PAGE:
Eli Heicher is a very busy man these days.
Eight years after completing Eastern Illinois University's online Registered Nurse to Bachelor of Science in Nursing program, Heicher is the new chief nursing officer at Taylorville Memorial Hospital in Taylorville, Illinois.
"In the next month, we move into a new hospital and the Joint Commission will come for a visit of our facility, so needless to say, we've got a lot going on," he said.
Heicher explained that the initial impulse to go back to school and earn his BSN came from the growing expectation that nurses should have more education in their field.
"In the nursing world, there's starting to be a lot more emphasis on having advanced degrees and certifications, especially in management positions," he said. "One thing that [the American Nurses Credentialing Center (ANCC)] noticed from the research, and has certainly leveraged, is that having nurses in management positions with at least a BSN improves patient outcomes."
To attain Magnet status, ANCC's recognition of nursing excellence in healthcare facilities, hospitals like Taylorville Memorial need more nurses like Heicher to move forward in their education.
"If you have thoughts of transitioning, whether at the bedside or in a management role, the BSN is the next step," he said. "Some states like New York are requiring a 'BSN in 10.' So, you can graduate with an ADN in the state of New York, but within 10 years, you must have your bachelor's degree. Otherwise, your license will no longer be valid."
Heicher views teaching and nursing as ways to contribute to the larger mission of improving patient outcomes. He teaches part time at EIU as a way of giving back to a program that accelerated his career and pushed his nursing education onward.
"I went on to earn my master's degree at Indiana Wesleyan University in healthcare administration," he said. "I'm working on my DNP at the University of South Alabama currently with a projected 2022 graduation date."
Starting the Conversation
The ease of reaching his instructors was one of the most attractive aspects of the online RN to BSN program for Heicher.
"Convenience was a major factor," he said. "I was comfortable with the staff and getting a hold of them. There was also a lot of flexibility in the program."
Heicher returned to EIU to teach NUR 3703: Research in Professional Nursing, in part, because of the strong connections he made there. His passion for evidence-based practice made him a natural fit.
"After I got my master's and had spent some time in my doctoral program, I had such a great relationship with staff at EIU whom I've always kept in contact with," he said. "When they had someone who was teaching an overload, I had the opportunity to just step in and take one."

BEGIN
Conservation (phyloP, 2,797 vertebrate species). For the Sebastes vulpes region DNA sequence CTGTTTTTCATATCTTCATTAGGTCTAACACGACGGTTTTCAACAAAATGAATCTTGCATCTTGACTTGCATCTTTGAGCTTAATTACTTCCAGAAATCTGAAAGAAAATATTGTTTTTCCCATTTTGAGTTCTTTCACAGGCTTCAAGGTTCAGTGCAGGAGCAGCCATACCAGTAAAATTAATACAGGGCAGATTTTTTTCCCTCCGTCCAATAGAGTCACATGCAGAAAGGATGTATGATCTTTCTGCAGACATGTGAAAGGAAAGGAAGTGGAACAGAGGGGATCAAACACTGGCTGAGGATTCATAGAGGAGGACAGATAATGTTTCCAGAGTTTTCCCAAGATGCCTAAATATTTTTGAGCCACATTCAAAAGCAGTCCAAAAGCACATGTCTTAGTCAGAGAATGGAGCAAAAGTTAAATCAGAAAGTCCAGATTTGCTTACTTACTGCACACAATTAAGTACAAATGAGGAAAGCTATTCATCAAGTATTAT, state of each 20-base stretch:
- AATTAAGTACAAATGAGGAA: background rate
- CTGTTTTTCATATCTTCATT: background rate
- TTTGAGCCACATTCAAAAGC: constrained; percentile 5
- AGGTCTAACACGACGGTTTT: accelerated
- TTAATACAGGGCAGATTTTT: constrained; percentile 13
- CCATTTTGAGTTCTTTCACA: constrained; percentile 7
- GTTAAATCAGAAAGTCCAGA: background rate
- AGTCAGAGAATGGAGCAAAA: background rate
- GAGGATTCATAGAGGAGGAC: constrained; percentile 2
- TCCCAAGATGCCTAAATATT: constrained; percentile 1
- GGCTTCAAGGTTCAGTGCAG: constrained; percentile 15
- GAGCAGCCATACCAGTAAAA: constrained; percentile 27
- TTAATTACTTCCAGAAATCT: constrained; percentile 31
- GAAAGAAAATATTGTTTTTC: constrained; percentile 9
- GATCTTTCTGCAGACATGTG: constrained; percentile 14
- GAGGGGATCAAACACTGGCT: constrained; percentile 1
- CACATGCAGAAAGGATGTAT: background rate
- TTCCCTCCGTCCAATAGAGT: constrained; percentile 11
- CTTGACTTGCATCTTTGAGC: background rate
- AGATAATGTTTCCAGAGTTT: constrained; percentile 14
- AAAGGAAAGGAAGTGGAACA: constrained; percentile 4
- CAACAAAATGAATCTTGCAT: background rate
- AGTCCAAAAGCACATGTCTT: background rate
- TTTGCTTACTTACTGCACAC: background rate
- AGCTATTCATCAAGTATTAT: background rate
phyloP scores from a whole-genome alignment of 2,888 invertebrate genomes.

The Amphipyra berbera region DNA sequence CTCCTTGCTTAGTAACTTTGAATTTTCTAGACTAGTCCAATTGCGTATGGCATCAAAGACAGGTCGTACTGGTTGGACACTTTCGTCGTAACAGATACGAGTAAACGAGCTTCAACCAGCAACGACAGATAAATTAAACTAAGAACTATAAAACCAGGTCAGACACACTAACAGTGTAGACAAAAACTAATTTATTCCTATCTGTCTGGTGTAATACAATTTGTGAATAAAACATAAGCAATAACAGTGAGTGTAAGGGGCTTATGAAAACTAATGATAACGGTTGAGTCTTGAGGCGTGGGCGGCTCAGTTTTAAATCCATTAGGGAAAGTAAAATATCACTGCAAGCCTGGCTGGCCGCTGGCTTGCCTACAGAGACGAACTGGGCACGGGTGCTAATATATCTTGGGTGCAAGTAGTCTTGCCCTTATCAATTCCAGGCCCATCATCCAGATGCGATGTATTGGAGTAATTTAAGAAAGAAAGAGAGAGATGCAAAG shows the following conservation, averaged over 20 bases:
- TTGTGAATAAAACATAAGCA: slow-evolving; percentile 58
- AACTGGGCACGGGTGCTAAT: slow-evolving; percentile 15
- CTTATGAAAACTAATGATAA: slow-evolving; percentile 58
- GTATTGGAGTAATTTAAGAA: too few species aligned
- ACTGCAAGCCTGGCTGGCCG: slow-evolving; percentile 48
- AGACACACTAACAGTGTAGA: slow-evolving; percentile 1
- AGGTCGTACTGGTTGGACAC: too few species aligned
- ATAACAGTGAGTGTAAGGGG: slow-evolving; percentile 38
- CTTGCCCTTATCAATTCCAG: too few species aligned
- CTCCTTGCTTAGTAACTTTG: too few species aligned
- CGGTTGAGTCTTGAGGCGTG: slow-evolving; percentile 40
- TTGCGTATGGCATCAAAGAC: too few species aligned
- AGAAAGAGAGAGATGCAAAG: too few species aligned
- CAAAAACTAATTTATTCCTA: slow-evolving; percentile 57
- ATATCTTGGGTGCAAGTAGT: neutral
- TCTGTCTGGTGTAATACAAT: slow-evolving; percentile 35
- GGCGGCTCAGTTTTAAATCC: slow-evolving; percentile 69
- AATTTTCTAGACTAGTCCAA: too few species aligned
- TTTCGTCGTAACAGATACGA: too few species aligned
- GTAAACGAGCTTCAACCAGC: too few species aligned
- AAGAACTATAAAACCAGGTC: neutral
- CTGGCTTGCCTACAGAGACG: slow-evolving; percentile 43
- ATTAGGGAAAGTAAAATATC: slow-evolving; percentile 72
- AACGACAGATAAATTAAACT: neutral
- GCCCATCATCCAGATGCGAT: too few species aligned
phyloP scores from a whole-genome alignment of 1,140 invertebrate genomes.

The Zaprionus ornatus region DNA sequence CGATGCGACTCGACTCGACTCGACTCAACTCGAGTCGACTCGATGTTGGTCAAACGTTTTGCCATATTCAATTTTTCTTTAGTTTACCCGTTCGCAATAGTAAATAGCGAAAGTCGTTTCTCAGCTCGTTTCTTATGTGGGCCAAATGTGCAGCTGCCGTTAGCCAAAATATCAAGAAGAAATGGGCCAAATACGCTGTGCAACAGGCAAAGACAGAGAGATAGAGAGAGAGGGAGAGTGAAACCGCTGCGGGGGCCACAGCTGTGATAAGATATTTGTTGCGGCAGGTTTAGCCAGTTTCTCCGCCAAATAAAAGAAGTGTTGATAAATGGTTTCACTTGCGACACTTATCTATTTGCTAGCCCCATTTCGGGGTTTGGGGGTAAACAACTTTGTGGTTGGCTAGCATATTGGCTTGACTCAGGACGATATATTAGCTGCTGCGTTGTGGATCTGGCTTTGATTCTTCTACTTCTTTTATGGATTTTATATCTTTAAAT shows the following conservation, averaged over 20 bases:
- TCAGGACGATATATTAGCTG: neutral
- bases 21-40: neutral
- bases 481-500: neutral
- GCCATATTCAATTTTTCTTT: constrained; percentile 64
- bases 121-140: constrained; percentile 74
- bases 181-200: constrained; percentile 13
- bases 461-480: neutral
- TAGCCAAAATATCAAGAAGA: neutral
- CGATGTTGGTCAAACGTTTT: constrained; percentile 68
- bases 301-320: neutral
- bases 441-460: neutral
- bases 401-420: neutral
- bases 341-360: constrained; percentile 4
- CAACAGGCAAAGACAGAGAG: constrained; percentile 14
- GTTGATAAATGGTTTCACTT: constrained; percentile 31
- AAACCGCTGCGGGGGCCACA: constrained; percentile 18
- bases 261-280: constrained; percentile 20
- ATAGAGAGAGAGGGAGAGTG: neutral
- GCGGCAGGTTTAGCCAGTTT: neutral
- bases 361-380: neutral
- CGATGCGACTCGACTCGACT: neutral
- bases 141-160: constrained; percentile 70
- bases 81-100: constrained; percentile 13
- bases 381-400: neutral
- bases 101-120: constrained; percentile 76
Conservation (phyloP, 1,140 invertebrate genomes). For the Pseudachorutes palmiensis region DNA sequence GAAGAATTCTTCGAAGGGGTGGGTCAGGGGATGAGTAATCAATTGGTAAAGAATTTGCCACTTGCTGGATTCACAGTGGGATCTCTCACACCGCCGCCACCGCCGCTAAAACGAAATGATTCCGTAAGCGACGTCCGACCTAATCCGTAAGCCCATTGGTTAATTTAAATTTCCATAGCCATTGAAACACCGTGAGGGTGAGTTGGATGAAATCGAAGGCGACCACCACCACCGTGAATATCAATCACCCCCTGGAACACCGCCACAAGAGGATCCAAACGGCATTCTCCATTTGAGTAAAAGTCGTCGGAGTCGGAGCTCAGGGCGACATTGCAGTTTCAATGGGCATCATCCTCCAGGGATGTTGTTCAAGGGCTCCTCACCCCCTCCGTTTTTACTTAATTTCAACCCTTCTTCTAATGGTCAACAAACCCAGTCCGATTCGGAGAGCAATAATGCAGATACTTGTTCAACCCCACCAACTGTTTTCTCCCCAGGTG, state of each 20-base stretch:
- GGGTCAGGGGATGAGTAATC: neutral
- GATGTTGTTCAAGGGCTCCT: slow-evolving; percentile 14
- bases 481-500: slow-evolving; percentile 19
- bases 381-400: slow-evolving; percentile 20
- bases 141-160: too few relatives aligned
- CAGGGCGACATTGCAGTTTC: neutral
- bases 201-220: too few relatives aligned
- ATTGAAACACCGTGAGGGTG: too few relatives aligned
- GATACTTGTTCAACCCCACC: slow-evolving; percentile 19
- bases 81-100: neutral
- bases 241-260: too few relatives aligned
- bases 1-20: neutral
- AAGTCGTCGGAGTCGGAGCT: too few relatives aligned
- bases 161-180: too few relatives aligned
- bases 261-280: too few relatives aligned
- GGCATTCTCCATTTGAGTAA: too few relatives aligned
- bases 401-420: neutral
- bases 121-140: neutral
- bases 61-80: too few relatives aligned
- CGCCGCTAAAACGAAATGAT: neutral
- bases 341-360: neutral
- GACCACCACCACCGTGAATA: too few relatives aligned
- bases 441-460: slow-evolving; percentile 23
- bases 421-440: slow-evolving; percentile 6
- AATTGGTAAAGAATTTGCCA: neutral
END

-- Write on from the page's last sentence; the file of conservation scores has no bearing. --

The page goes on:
Heicher's appreciation of the full landscape of healthcare began in EIU's RN to BSN program, and he views teaching as an opportunity to pay it forward.
"As nurses, we can play a much larger role than what the general public or even what we, starting out as nurses, even contemplate," he said. "This is the point where we start having some of those conversations. It's not all about skill set. It's about critical thinking and using our knowledge."
There is also a more practical side to going through the BSN coursework. For Heicher, improving his research and writing skills was crucial for his growth as a nurse.
"Using resources or database searches in writing is a huge component of BSN coursework," he said. "I've been fortunate to have a couple peer-reviewed journal articles published. I was not necessarily the best at writing when I started, and not saying that I'm perfect at it now, but I certainly have a better appreciation of what is required and how research can impact bedside nursing and all nursing in general."
ADN to BSN and Beyond
Heicher encourages anyone who is considering a return to school for a BSN to see it more as a growth opportunity than a job requirement.
"In your ADN program, you're thinking about passing your tests and getting your license," he said. "In your BSN, you're thinking about professional development — how you can improve and continue to improve as a nurse."
Heicher's conversations as a student, nursing professional and academic pertain to the big questions aspiring nurses should consider.
"The RN to BSN program set that spark and showed me how it's all related to how I can advance in the nursing profession," he said. "It's not a job or career, it's a profession that is truly set apart, and the BSN is where you start understanding that. Beyond giving someone a shot, I can do much, much more to influence patient care."
To illustrate the impact a single nurse can have, Heicher cites the contributions of Edgar J. Curtis, CEO of the Memorial Health System, of which Taylorville Memorial is an affiliate.
"This is an individual who has 6,000-plus colleagues and his background is nursing," he said. "That showcases how substantial and influential nurses can be if they really understand and buy in. The BSN is what starts that. We're focusing on evidence-based practice, research, policy, ethics and the list goes on and on and on. We can truly start to bridge that gap between a practitioner and a professional."
Heicher's two decades as a nurse and his optimism for the future have him convinced of his career path.
"I've met amazing people and done some incredible things," he said. "I've traveled an incredible amount that, quite frankly, I don't know that I would have done [on my own]. It's pushed me to areas and opportunities that I would not have had. It's a great opportunity for anyone to find a solid profession and path forward."
Learn more about the EIU online RN to BSN program.
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